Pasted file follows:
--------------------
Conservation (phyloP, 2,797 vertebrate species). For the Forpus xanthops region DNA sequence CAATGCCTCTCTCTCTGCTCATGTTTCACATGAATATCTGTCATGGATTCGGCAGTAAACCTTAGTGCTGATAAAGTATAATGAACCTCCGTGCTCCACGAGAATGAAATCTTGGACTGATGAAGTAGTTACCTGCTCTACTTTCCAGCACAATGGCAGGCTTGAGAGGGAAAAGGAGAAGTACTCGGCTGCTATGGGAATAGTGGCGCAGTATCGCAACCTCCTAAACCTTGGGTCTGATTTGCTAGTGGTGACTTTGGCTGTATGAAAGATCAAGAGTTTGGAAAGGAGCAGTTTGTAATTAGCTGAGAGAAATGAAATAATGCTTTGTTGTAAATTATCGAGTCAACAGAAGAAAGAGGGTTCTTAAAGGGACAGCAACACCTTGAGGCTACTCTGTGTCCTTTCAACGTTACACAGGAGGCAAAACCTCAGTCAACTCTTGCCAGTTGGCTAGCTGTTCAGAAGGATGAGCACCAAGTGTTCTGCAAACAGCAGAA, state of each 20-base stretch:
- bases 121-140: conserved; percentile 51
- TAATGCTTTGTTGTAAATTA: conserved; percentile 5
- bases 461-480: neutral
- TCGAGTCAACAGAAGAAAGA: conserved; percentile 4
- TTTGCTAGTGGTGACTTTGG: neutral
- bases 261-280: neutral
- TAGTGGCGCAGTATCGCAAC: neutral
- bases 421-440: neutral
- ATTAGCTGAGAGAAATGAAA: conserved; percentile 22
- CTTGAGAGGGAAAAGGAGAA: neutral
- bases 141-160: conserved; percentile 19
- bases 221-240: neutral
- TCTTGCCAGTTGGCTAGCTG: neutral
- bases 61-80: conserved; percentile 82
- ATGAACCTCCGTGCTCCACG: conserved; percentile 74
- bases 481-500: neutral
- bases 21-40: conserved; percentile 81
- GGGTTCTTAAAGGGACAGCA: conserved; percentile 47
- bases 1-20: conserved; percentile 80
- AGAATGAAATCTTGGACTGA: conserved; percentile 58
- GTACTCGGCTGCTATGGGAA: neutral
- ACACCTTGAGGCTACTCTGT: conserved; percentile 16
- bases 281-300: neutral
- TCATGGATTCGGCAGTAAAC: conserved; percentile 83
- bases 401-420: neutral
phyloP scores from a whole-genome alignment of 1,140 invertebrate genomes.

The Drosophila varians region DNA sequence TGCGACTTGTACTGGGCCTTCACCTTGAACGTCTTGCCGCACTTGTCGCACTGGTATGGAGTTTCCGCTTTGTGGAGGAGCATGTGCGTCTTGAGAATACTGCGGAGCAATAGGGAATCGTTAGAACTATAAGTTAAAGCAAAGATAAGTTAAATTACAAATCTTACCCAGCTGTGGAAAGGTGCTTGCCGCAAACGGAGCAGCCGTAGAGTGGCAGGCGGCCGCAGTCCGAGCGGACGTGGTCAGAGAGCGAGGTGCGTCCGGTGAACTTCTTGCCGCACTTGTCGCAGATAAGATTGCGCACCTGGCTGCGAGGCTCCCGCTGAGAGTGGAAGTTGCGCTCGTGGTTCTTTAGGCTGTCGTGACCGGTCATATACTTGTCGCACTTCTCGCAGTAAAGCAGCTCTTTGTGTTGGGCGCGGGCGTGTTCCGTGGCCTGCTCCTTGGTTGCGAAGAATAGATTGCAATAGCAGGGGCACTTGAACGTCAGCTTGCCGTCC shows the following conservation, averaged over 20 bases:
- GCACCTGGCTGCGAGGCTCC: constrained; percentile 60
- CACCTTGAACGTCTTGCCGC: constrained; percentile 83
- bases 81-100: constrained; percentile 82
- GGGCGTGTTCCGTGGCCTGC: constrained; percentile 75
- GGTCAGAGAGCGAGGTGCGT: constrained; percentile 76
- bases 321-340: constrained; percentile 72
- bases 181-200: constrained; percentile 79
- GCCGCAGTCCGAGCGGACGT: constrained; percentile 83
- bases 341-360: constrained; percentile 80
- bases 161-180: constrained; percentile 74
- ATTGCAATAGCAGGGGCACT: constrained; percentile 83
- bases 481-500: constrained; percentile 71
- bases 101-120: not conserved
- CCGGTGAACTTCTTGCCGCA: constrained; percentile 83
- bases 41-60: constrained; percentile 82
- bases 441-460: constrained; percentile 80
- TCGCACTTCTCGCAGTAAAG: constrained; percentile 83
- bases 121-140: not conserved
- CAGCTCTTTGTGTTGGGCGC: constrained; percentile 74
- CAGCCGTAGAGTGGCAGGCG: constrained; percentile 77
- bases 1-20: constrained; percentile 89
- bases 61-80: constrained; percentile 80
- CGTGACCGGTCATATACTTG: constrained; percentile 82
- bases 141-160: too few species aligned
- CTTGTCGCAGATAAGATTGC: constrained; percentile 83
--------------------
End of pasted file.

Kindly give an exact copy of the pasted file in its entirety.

Conservation (phyloP, 2,797 vertebrate species). For the Forpus xanthops region DNA sequence CAATGCCTCTCTCTCTGCTCATGTTTCACATGAATATCTGTCATGGATTCGGCAGTAAACCTTAGTGCTGATAAAGTATAATGAACCTCCGTGCTCCACGAGAATGAAATCTTGGACTGATGAAGTAGTTACCTGCTCTACTTTCCAGCACAATGGCAGGCTTGAGAGGGAAAAGGAGAAGTACTCGGCTGCTATGGGAATAGTGGCGCAGTATCGCAACCTCCTAAACCTTGGGTCTGATTTGCTAGTGGTGACTTTGGCTGTATGAAAGATCAAGAGTTTGGAAAGGAGCAGTTTGTAATTAGCTGAGAGAAATGAAATAATGCTTTGTTGTAAATTATCGAGTCAACAGAAGAAAGAGGGTTCTTAAAGGGACAGCAACACCTTGAGGCTACTCTGTGTCCTTTCAACGTTACACAGGAGGCAAAACCTCAGTCAACTCTTGCCAGTTGGCTAGCTGTTCAGAAGGATGAGCACCAAGTGTTCTGCAAACAGCAGAA, state of each 20-base stretch:
- bases 121-140: conserved; percentile 51
- TAATGCTTTGTTGTAAATTA: conserved; percentile 5
- bases 461-480: neutral
- TCGAGTCAACAGAAGAAAGA: conserved; percentile 4
- TTTGCTAGTGGTGACTTTGG: neutral
- bases 261-280: neutral
- TAGTGGCGCAGTATCGCAAC: neutral
- bases 421-440: neutral
- ATTAGCTGAGAGAAATGAAA: conserved; percentile 22
- CTTGAGAGGGAAAAGGAGAA: neutral
- bases 141-160: conserved; percentile 19
- bases 221-240: neutral
- TCTTGCCAGTTGGCTAGCTG: neutral
- bases 61-80: conserved; percentile 82
- ATGAACCTCCGTGCTCCACG: conserved; percentile 74
- bases 481-500: neutral
- bases 21-40: conserved; percentile 81
- GGGTTCTTAAAGGGACAGCA: conserved; percentile 47
- bases 1-20: conserved; percentile 80
- AGAATGAAATCTTGGACTGA: conserved; percentile 58
- GTACTCGGCTGCTATGGGAA: neutral
- ACACCTTGAGGCTACTCTGT: conserved; percentile 16
- bases 281-300: neutral
- TCATGGATTCGGCAGTAAAC: conserved; percentile 83
- bases 401-420: neutral
phyloP scores from a whole-genome alignment of 1,140 invertebrate genomes.

The Drosophila varians region DNA sequence TGCGACTTGTACTGGGCCTTCACCTTGAACGTCTTGCCGCACTTGTCGCACTGGTATGGAGTTTCCGCTTTGTGGAGGAGCATGTGCGTCTTGAGAATACTGCGGAGCAATAGGGAATCGTTAGAACTATAAGTTAAAGCAAAGATAAGTTAAATTACAAATCTTACCCAGCTGTGGAAAGGTGCTTGCCGCAAACGGAGCAGCCGTAGAGTGGCAGGCGGCCGCAGTCCGAGCGGACGTGGTCAGAGAGCGAGGTGCGTCCGGTGAACTTCTTGCCGCACTTGTCGCAGATAAGATTGCGCACCTGGCTGCGAGGCTCCCGCTGAGAGTGGAAGTTGCGCTCGTGGTTCTTTAGGCTGTCGTGACCGGTCATATACTTGTCGCACTTCTCGCAGTAAAGCAGCTCTTTGTGTTGGGCGCGGGCGTGTTCCGTGGCCTGCTCCTTGGTTGCGAAGAATAGATTGCAATAGCAGGGGCACTTGAACGTCAGCTTGCCGTCC shows the following conservation, averaged over 20 bases:
- GCACCTGGCTGCGAGGCTCC: constrained; percentile 60
- CACCTTGAACGTCTTGCCGC: constrained; percentile 83
- bases 81-100: constrained; percentile 82
- GGGCGTGTTCCGTGGCCTGC: constrained; percentile 75
- GGTCAGAGAGCGAGGTGCGT: constrained; percentile 76
- bases 321-340: constrained; percentile 72
- bases 181-200: constrained; percentile 79
- GCCGCAGTCCGAGCGGACGT: constrained; percentile 83
- bases 341-360: constrained; percentile 80
- bases 161-180: constrained; percentile 74
- ATTGCAATAGCAGGGGCACT: constrained; percentile 83
- bases 481-500: constrained; percentile 71
- bases 101-120: not conserved
- CCGGTGAACTTCTTGCCGCA: constrained; percentile 83
- bases 41-60: constrained; percentile 82
- bases 441-460: constrained; percentile 80
- TCGCACTTCTCGCAGTAAAG: constrained; percentile 83
- bases 121-140: not conserved
- CAGCTCTTTGTGTTGGGCGC: constrained; percentile 74
- CAGCCGTAGAGTGGCAGGCG: constrained; percentile 77
- bases 1-20: constrained; percentile 89
- bases 61-80: constrained; percentile 80
- CGTGACCGGTCATATACTTG: constrained; percentile 82
- bases 141-160: too few species aligned
- CTTGTCGCAGATAAGATTGC: constrained; percentile 83